Pondering Potential First Round Point Guards

Posted on June 18, 2009 by


We are now less than a week from the 2009 NBA Draft.  In looking over Chad Ford’s latest mock draft at ESPN one is struck by how many point guards are projected to go in the first round.  Nine of the thirty players Ford thinks will go in the first round are classified as a point guard.

Beyond the number of point guards ranked is the ordering of the players.  There appears to be a substantial disconnect between the ranking of these players and how these players performed in college. 

Table One: The “Top” Point Guards in the 2009 Draft

Table One reports what the seven of these lead guards did in college last season (Ricky Rubio and Brandon Jennings didn’t play college basketball).  The players are listed in the order provide by Ford in his mock draft.  In looking over the list the play of Jonny Flynn and Ty Lawson stand out.  Of the guards listed, Flynn was the least productive in college last year.  Yet Flynn is considered a possibility for the Sacramento Kings with the fourth pick and certainly a lock for the lottery. Meanwhile, Lawson was easily the most productive point guard last year and only DeJuan Blair and Blake Griffin posted a higher Position Adjusted Win Score per 40 minutes (PAWS40). Lawson, though, is not considered a possibility for the lottery.   In sum, the consensus appears to be that Flynn is clearly better than Lawson.  But last year in college it wasn’t even close.  Lawson was more productive with respect to shooting efficiency, rebounds, steals, turnovers, and assists. Flynn only has advantage with respect to personal fouls.

It’s important to emphasize that college numbers are not a perfect predictor of future NBA performance.  So it’s possible the consensus is correct here.  That being said, there is a statistical relationship between what a player does in college and in the NBA.  And Flynn did do far less than Lawson.  That suggests that supporters of Flynn need to offer some explanation for why the differences we saw between Flynn and Lawson last year in college are going to reverse once these players enter the NBA.

By the way, PAWS40 is not the only metric that ranks Lawson ahead of Flynn.  John Hollinger ranks Lawson and Griffin as the two best players in the draft (insider access required).  Hollinger’s PERs model does have problems if you are trying to explain wins.  But it’s a great model if you are looking for a summary statistics that captures perceptions of performance (NBA Efficiency is also a great model if you just want to consider perceptions).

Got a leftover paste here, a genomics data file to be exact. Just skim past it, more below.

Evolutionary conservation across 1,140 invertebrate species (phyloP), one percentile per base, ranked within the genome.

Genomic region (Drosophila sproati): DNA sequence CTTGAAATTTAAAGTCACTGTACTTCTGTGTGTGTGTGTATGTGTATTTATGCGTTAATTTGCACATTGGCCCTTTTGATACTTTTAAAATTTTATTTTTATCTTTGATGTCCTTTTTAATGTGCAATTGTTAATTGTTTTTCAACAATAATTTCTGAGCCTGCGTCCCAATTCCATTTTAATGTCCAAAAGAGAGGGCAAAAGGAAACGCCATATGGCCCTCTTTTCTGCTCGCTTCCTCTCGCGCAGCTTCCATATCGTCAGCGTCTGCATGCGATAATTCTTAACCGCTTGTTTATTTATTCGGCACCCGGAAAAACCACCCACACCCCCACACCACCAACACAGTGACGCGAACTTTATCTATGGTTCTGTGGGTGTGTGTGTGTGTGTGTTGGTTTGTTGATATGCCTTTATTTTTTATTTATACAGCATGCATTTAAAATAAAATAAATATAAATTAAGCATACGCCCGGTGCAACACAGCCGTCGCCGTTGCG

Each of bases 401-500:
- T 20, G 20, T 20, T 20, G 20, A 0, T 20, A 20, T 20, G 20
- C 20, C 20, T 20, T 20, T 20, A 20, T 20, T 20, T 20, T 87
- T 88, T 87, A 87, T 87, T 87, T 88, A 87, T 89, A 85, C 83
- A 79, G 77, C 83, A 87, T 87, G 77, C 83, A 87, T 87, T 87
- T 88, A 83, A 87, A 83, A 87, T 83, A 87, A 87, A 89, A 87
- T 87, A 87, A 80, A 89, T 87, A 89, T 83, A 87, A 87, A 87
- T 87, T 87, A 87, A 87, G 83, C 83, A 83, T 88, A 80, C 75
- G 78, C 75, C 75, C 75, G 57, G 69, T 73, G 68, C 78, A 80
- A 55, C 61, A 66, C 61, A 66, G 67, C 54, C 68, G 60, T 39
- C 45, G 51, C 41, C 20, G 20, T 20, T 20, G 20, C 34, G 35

Given this characteristics of PERs, one might wonder if the consensus regarding Lawson will change as we approach the draft.  Ford currently argues that seven point guards will be taken before Lawson. But with PERs ranking Lawson as the top point guard, will Lawson still last until the 23rd pick?

One last note…Erich Doerr did send me some analysis for the 2009 draft but he doesn’t have time to write a post.  I will do my best to get at least some of Doerr’s analysis posted soon.

– DJ

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Our research on the NBA was summarized HERE.

The Technical Notes at wagesofwins.com provides substantially more information on the published research behind Wins Produced and Win Score

Wins Produced, Win Score, and PAWSmin are also discussed in the following posts:

Simple Models of Player Performance

Wins Produced vs. Win Score

What Wins Produced Says and What It Does Not Say

Introducing PAWSmin — and a Defense of Box Score Statistics

Finally, A Guide to Evaluating Models contains useful hints on how to interpret and evaluate statistical models.